I can't recommend Big Bowl- from rude treatment by the hosts to having a member of our party slip and fall at their do it yourself stir fry station with nary an "Are you OK?" by any member of the staff...I will never go back. There are lots of restaurants at Reston Town Center, and this one is on the very bottom of my list.

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A few places I can think of that might work -

El Manantial is a Mediterranian place with some pretty good pizzas and decent tapas in the pretty non-descript North Shore plaza.

Also in that plaza is the best Pho place in the area - Reston Pho 75. They also have a pretty good selection of non-pho Vietnamese dishes as well.

At the Town Center, the only non-chain places are the Market Street Grill in the Hyatt and Obi Sushi. The rest of the bunch are Clydes, Paolo's, Busara, Big Bowl, Rio Grande, American Tap Room, Panera, McCormicks and Schmicks and their M&S Grill and a Morton's (think I've spent a little bit of time at the old Town Center :raz: ?). Of these my choices would probably run (in order) Rio Grande, Clydes and McCormick & Schmick's and Busara. I've nver really liked Big Bowl either. The food all seems to taste the same there to me.

Another favorite of mine for good food and no atmosphere in Reston is Reston Kabob, on the other side of the toll road from the town center near Sunrise Valley and Reston Parkway.

In Herndon, a little further out I've come to like Yee Hwa for Korean and am a big fan of Minerva for Indian that doesn't pull any punches.

Another place in Herndon that might do the trick is SBC Cafe.

Bill Russell

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A field trip to all-Vietnamese all the time Eden Center is always a blast. Aside from checking out the grocery stores and markets, there are probably a dozen places to eat. My favorite is Viet Royal, and the crowd-pleasing dish is the "fondue" where they bring a burner to your table, simmer up some spiced vinegar and you dip meat and onions in it before rolling them -- plus fresh vegetables and herbs -- up in a rice flour wrapper. It's an invitation to play with your, kids love it and so do the adults. They also have a lime soda that is absolutely addictive.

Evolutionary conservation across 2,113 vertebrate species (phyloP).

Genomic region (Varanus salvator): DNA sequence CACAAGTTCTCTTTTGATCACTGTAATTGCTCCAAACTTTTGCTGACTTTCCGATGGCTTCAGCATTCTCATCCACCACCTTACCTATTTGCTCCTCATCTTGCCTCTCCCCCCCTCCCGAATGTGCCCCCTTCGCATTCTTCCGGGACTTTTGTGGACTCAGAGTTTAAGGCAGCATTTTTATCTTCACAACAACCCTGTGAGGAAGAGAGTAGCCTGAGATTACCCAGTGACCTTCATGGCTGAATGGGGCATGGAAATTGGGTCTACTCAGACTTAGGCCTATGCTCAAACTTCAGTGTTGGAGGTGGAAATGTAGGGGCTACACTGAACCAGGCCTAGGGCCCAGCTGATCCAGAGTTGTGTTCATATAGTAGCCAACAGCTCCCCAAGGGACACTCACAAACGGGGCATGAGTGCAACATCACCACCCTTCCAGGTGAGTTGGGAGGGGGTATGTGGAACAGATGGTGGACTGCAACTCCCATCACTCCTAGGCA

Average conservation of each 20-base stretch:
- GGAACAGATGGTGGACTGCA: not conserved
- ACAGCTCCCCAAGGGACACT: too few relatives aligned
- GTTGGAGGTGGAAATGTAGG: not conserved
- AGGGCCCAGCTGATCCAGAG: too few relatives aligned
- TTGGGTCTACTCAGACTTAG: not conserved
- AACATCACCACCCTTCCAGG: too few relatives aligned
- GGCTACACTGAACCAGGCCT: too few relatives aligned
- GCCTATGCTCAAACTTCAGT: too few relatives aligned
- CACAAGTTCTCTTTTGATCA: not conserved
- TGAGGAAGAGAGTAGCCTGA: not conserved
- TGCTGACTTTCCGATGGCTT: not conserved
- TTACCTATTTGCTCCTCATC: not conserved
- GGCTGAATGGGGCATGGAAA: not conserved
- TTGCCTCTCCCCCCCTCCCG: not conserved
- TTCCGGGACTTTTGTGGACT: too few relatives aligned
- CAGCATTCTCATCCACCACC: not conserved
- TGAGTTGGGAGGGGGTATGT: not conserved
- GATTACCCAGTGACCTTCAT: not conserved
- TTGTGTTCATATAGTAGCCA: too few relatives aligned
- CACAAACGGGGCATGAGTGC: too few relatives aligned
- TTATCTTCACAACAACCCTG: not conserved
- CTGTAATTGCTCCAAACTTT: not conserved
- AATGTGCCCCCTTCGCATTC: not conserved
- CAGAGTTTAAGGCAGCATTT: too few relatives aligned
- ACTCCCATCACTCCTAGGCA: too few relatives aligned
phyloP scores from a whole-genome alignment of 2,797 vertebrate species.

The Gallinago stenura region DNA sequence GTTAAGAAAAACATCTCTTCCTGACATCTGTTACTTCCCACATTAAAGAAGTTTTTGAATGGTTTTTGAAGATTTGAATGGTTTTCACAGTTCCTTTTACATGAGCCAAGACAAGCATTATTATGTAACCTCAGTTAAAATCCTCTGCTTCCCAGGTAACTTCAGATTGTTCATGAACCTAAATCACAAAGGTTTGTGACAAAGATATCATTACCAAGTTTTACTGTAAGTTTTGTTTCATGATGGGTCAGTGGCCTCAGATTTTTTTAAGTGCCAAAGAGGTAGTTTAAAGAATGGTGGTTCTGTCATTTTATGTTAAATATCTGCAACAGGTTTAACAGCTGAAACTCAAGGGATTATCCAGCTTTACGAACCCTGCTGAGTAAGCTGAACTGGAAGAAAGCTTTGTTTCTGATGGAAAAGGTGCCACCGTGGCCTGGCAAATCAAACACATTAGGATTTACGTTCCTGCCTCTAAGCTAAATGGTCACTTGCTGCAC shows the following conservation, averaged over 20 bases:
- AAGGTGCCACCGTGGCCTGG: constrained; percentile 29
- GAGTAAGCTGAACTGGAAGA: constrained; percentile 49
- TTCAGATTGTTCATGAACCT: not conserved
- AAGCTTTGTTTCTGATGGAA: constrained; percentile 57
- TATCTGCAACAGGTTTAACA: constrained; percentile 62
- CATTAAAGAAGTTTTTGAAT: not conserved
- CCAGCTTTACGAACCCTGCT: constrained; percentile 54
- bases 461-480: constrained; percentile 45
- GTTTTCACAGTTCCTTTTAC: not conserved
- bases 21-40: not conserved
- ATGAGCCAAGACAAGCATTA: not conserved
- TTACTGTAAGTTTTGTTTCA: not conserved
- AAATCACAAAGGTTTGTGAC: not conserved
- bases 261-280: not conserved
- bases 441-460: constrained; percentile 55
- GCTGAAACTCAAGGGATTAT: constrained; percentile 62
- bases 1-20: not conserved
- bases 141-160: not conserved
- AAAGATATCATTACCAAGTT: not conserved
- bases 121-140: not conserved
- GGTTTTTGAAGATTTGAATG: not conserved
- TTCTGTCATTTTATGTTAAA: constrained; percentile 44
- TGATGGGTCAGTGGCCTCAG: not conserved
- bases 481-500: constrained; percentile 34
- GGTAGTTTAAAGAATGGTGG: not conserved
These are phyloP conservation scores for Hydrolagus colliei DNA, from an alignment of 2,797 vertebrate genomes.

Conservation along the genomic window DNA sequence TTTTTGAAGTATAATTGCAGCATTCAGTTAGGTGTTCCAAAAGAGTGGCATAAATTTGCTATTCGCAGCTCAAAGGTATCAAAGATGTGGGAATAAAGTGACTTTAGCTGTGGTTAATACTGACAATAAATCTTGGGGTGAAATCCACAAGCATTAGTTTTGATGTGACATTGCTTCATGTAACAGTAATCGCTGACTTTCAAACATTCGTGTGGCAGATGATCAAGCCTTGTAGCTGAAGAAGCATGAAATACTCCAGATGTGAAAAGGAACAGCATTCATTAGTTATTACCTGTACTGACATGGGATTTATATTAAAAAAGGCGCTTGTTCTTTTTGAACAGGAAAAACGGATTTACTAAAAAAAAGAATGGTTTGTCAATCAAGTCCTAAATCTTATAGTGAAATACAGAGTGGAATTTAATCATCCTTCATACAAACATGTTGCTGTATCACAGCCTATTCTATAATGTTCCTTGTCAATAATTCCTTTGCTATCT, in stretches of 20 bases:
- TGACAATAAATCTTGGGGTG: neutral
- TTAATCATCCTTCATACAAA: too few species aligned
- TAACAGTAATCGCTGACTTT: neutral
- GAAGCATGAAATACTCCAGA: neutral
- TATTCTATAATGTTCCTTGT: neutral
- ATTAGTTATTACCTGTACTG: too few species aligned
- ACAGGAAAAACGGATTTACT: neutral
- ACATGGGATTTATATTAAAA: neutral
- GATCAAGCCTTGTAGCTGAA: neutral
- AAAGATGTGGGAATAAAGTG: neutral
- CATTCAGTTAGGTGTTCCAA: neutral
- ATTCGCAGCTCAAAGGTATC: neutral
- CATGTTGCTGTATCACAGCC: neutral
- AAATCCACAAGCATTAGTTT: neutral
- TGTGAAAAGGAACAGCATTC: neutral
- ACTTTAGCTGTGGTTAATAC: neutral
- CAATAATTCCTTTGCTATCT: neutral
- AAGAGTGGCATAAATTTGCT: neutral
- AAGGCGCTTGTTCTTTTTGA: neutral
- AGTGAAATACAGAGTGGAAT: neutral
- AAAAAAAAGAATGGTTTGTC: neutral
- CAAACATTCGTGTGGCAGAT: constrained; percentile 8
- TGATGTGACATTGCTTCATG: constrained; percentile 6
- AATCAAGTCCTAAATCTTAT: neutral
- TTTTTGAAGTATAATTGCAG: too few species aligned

Clyde's works well, too. I'm taking my parents and family there tomorrow night, because it was the only place we could all agree on.

I'm on the pavement

Thinking about the government.

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Everybody, thanks so much for all these wonderful suggestions! And redglass, thanks for that note on distances - that's good of you to think of that and something I need to know. I think I'm going to narrow it down to three and then ask everybody which they'd prefer of those three. If this dinner does happen, I'll attempt to post about it. Thank you! Thank you! Thank you!

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Don't ever go to Big Bowl,the chain and the people that run all of them are idiots. (Long story involving 6 year olds birthday party, glass, hospitals, and tongues.)

My favorite sushi place in all of Washington is Hama Sushi. They are located in Herndon which is right next to Reston at the Clocktower same place as SBC cafe.

Paris is a mood...a longing you didn't know you had, until it was answered.

-An American in Paris

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I organized a dinner for my family this past February at San Vito Ristorante in Herndon. The menu is varied, and I do recall the specials sounded more "adventurous" We were a large party so we had a set menu. The food was good, nothing fancy, but the restaurant was great to work with, is very family friendly and affordable.